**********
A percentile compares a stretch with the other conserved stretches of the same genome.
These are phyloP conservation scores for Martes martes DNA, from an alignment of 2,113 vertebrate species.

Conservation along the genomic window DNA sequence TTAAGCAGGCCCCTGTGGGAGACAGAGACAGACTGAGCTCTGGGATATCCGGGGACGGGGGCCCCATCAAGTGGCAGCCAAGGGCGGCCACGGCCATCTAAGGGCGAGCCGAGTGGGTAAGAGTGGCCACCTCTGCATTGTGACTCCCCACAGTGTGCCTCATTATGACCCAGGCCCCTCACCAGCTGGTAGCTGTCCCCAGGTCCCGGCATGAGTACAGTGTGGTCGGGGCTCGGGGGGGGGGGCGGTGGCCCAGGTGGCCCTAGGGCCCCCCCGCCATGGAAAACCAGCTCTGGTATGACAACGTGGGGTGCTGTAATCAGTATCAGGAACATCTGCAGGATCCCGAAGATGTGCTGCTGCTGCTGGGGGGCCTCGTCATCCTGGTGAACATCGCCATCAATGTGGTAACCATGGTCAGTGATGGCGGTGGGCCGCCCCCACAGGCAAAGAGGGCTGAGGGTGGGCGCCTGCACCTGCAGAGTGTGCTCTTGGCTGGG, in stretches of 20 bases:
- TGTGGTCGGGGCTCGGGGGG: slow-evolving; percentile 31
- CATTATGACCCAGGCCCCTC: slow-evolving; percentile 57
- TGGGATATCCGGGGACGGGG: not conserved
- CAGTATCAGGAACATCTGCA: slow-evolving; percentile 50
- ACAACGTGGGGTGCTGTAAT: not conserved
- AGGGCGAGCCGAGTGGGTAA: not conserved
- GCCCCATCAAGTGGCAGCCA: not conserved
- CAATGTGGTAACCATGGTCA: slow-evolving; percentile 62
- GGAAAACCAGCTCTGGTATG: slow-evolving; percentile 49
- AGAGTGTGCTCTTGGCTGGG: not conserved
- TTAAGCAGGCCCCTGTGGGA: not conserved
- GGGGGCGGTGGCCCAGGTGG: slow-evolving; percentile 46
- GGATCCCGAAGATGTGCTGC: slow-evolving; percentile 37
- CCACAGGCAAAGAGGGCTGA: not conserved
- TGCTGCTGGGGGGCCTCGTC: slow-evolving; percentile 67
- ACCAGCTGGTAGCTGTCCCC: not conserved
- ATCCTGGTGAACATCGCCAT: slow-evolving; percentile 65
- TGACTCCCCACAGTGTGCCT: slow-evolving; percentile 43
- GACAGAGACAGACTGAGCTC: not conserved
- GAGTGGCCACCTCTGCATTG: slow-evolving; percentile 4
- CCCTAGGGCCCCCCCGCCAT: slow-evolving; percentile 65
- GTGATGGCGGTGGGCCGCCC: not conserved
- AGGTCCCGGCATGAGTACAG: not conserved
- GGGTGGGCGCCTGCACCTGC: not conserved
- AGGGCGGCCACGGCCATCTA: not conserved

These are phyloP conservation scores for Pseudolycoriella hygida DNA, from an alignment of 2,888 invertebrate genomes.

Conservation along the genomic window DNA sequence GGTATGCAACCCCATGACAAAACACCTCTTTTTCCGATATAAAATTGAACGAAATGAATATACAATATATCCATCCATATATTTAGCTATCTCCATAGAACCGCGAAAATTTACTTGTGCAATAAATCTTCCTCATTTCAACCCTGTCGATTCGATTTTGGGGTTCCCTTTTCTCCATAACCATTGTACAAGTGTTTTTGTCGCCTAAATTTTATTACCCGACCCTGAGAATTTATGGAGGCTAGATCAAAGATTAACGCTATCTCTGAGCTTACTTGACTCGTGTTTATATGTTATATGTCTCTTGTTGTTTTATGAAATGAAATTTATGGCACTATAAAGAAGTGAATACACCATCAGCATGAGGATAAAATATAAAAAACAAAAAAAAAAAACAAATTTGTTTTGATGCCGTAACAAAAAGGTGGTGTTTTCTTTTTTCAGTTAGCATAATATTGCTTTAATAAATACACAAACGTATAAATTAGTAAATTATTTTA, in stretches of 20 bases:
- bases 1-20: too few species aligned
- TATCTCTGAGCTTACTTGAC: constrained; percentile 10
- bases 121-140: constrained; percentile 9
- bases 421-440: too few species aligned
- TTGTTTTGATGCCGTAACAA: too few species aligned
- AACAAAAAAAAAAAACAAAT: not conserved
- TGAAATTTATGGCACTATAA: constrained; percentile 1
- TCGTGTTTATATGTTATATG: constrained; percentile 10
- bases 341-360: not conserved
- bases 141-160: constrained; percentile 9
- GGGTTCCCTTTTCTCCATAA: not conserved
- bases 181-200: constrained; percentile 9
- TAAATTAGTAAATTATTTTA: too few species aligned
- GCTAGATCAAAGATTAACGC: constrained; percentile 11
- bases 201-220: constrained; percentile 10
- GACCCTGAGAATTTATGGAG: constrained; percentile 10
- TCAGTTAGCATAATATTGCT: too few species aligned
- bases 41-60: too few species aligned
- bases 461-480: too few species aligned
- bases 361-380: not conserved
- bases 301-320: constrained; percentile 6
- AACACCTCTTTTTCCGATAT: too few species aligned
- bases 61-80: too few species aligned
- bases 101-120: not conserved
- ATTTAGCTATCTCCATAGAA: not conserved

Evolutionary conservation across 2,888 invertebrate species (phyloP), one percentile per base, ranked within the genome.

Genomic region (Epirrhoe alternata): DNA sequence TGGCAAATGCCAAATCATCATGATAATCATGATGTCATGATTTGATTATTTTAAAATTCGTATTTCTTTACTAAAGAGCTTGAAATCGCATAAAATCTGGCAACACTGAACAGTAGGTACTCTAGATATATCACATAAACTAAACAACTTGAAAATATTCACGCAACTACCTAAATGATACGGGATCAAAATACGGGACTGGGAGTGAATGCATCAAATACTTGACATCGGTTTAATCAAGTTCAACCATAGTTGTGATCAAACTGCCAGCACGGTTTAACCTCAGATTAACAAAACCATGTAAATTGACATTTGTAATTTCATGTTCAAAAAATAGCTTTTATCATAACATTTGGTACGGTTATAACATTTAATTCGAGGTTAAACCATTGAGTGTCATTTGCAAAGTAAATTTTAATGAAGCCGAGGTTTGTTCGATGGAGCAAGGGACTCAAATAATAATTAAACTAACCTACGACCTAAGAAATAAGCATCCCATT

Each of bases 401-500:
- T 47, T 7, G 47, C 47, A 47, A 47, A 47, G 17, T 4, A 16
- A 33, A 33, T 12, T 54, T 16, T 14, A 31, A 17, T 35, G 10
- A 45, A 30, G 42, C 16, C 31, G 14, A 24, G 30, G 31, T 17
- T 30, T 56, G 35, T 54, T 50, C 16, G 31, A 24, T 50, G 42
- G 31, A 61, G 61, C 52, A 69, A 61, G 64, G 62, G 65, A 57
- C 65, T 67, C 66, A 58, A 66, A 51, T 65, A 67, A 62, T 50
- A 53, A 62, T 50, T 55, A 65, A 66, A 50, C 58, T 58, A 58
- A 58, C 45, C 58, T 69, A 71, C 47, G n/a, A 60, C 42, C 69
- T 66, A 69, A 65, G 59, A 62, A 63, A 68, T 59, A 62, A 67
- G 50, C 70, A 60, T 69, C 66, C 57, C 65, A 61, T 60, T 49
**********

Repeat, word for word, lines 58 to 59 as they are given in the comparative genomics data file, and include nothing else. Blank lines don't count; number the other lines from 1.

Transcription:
Each of bases 401-500:
- T 47, T 7, G 47, C 47, A 47, A 47, A 47, G 17, T 4, A 16